Imperial Military Transportation in British Asia sheds light on attempts by royal engineers to introduce innovations devised in the UK to wartime India, Iraq, and Burma, as well as the initial resistance of local groups of colonial railwaymen to such metropolitan innovations.
Michael W. Charney looks at the role of the railways in the First Burma Campaign to show how some kinds of military technology – as an example of imperial knowledge – faced resistance due to 1930s-era colonial insularity. The delay this caused significantly compromised the early defense of the colony when the Japanese invaded in 1942. Charney examines the efforts made by one engineer in particular to revive the railways and shows how this effort was responsible for the development of a truly imperial technology that was suitable for extra-European contexts and finally won acceptance in India.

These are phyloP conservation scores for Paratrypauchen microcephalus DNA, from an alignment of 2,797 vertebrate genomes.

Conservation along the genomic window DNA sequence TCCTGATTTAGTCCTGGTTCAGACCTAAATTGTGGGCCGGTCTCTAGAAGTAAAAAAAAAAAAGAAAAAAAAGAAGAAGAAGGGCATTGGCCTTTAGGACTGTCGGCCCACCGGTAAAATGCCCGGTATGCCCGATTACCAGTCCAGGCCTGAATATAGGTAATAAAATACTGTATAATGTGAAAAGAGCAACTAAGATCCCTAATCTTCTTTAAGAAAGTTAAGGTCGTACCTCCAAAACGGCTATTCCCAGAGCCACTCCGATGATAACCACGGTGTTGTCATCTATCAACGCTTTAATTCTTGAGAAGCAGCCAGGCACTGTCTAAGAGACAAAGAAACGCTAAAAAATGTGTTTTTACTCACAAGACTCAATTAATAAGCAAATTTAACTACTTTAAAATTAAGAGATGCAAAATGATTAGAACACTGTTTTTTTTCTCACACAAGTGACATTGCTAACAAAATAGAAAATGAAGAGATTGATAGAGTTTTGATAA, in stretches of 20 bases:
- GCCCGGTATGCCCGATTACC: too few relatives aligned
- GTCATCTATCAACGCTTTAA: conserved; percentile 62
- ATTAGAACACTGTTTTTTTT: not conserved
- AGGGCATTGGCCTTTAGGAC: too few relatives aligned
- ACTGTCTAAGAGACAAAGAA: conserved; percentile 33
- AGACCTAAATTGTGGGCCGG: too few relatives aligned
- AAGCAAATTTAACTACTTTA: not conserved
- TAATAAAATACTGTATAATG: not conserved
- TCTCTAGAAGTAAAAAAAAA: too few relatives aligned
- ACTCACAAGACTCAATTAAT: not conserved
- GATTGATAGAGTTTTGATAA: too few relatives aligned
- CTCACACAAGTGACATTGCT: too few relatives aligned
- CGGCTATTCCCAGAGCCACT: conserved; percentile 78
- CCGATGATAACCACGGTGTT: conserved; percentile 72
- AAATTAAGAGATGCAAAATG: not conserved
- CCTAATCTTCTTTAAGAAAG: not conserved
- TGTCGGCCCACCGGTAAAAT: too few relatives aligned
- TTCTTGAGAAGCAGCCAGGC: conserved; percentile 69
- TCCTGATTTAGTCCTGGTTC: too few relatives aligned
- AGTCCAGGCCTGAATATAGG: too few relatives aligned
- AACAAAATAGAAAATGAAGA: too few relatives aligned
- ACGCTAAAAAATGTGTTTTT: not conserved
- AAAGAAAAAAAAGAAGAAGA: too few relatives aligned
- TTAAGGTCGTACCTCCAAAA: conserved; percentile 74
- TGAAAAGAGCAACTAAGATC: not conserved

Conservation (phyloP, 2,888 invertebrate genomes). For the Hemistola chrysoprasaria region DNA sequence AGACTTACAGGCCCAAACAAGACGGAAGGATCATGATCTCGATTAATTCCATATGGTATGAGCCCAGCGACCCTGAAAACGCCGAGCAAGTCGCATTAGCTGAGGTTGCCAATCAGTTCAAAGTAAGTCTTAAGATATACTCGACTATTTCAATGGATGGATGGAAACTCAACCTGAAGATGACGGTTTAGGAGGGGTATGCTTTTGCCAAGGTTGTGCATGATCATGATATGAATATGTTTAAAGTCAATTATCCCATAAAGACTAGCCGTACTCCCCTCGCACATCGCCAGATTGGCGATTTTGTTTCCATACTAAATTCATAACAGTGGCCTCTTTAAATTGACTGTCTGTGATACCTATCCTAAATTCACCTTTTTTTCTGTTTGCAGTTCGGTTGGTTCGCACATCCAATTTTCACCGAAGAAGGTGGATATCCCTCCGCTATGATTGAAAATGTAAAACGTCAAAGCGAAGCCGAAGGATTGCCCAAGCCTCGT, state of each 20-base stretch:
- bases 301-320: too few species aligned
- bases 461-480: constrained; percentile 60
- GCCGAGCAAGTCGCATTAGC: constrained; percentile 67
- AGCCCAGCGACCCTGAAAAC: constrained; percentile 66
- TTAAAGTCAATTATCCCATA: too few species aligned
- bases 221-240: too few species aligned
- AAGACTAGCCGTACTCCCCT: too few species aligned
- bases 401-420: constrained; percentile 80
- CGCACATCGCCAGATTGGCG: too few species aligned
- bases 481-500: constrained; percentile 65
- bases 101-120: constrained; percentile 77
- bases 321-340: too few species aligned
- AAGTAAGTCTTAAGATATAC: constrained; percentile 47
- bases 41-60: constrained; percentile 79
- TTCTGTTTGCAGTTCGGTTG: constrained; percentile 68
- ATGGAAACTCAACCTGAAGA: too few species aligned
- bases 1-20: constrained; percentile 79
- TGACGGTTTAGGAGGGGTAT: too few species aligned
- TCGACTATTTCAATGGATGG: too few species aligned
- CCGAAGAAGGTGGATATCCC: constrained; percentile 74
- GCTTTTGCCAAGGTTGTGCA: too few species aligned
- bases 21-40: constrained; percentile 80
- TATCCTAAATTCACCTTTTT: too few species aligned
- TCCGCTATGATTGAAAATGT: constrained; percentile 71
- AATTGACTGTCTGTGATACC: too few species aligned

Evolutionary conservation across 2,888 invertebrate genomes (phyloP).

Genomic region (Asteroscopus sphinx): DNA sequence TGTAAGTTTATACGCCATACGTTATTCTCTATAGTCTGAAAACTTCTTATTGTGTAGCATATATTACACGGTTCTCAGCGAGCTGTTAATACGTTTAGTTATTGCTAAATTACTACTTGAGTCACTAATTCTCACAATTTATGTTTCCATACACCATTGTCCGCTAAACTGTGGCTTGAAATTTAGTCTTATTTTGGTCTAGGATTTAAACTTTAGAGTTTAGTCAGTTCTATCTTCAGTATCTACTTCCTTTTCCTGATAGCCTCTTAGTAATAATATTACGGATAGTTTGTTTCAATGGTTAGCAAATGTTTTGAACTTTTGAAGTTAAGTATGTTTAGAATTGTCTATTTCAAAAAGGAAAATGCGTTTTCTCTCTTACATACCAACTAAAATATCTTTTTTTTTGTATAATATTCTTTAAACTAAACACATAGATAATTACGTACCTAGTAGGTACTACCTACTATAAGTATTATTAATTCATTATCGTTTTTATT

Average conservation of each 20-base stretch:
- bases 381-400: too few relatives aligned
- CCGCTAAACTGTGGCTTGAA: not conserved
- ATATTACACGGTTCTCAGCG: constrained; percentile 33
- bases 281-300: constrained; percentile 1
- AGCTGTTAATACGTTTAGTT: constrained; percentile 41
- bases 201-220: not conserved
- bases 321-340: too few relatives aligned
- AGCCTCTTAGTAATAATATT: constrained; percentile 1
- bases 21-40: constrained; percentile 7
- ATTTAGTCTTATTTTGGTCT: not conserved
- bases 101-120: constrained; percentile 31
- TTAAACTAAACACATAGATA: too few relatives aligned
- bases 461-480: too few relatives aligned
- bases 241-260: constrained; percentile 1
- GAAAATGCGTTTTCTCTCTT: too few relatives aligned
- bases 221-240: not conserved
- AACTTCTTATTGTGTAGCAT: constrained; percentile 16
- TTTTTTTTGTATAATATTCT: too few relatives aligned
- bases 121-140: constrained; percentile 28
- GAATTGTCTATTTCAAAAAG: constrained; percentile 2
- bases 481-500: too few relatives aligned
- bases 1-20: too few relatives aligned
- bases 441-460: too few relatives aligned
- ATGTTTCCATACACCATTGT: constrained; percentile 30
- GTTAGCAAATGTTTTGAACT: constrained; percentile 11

Incorporating newly accessible primary source material from the files of the military Director of Transportation during the Campaign, this book highlights a hitherto unfilled gap in the archival record and explores an ignored but crucial aspect of the 1942 Japanese invasion of Burma.